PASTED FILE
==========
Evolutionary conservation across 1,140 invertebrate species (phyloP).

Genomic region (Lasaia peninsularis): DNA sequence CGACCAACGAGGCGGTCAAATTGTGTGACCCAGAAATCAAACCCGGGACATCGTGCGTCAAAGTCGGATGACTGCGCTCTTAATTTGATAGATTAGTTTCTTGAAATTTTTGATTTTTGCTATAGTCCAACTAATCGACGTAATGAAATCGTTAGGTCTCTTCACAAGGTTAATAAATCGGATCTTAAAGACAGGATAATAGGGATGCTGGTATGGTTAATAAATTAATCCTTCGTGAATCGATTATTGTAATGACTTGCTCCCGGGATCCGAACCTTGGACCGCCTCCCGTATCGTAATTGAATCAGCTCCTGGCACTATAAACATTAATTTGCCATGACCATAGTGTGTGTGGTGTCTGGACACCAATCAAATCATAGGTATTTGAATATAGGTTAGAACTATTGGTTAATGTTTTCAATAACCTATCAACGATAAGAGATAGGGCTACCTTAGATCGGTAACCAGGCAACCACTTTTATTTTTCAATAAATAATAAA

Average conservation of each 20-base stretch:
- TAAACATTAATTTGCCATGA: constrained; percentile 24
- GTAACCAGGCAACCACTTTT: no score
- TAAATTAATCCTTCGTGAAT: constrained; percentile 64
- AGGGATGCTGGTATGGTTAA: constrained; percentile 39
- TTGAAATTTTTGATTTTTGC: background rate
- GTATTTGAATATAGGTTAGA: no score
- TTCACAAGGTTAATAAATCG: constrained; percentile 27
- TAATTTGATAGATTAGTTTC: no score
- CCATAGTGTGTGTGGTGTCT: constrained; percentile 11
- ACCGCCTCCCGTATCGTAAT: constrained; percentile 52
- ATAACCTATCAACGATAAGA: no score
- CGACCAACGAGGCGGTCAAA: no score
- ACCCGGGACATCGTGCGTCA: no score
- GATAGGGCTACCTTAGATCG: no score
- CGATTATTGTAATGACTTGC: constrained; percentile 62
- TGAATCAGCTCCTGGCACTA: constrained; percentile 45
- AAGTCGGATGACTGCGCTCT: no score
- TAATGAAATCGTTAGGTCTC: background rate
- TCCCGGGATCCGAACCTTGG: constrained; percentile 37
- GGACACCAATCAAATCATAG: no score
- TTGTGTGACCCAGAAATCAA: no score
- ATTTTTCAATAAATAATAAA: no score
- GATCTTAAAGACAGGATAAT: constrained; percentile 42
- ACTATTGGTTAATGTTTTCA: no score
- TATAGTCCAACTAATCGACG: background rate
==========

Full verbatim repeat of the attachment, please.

Evolutionary conservation across 1,140 invertebrate species (phyloP).

Genomic region (Lasaia peninsularis): DNA sequence CGACCAACGAGGCGGTCAAATTGTGTGACCCAGAAATCAAACCCGGGACATCGTGCGTCAAAGTCGGATGACTGCGCTCTTAATTTGATAGATTAGTTTCTTGAAATTTTTGATTTTTGCTATAGTCCAACTAATCGACGTAATGAAATCGTTAGGTCTCTTCACAAGGTTAATAAATCGGATCTTAAAGACAGGATAATAGGGATGCTGGTATGGTTAATAAATTAATCCTTCGTGAATCGATTATTGTAATGACTTGCTCCCGGGATCCGAACCTTGGACCGCCTCCCGTATCGTAATTGAATCAGCTCCTGGCACTATAAACATTAATTTGCCATGACCATAGTGTGTGTGGTGTCTGGACACCAATCAAATCATAGGTATTTGAATATAGGTTAGAACTATTGGTTAATGTTTTCAATAACCTATCAACGATAAGAGATAGGGCTACCTTAGATCGGTAACCAGGCAACCACTTTTATTTTTCAATAAATAATAAA

Average conservation of each 20-base stretch:
- TAAACATTAATTTGCCATGA: constrained; percentile 24
- GTAACCAGGCAACCACTTTT: no score
- TAAATTAATCCTTCGTGAAT: constrained; percentile 64
- AGGGATGCTGGTATGGTTAA: constrained; percentile 39
- TTGAAATTTTTGATTTTTGC: background rate
- GTATTTGAATATAGGTTAGA: no score
- TTCACAAGGTTAATAAATCG: constrained; percentile 27
- TAATTTGATAGATTAGTTTC: no score
- CCATAGTGTGTGTGGTGTCT: constrained; percentile 11
- ACCGCCTCCCGTATCGTAAT: constrained; percentile 52
- ATAACCTATCAACGATAAGA: no score
- CGACCAACGAGGCGGTCAAA: no score
- ACCCGGGACATCGTGCGTCA: no score
- GATAGGGCTACCTTAGATCG: no score
- CGATTATTGTAATGACTTGC: constrained; percentile 62
- TGAATCAGCTCCTGGCACTA: constrained; percentile 45
- AAGTCGGATGACTGCGCTCT: no score
- TAATGAAATCGTTAGGTCTC: background rate
- TCCCGGGATCCGAACCTTGG: constrained; percentile 37
- GGACACCAATCAAATCATAG: no score
- TTGTGTGACCCAGAAATCAA: no score
- ATTTTTCAATAAATAATAAA: no score
- GATCTTAAAGACAGGATAAT: constrained; percentile 42
- ACTATTGGTTAATGTTTTCA: no score
- TATAGTCCAACTAATCGACG: background rate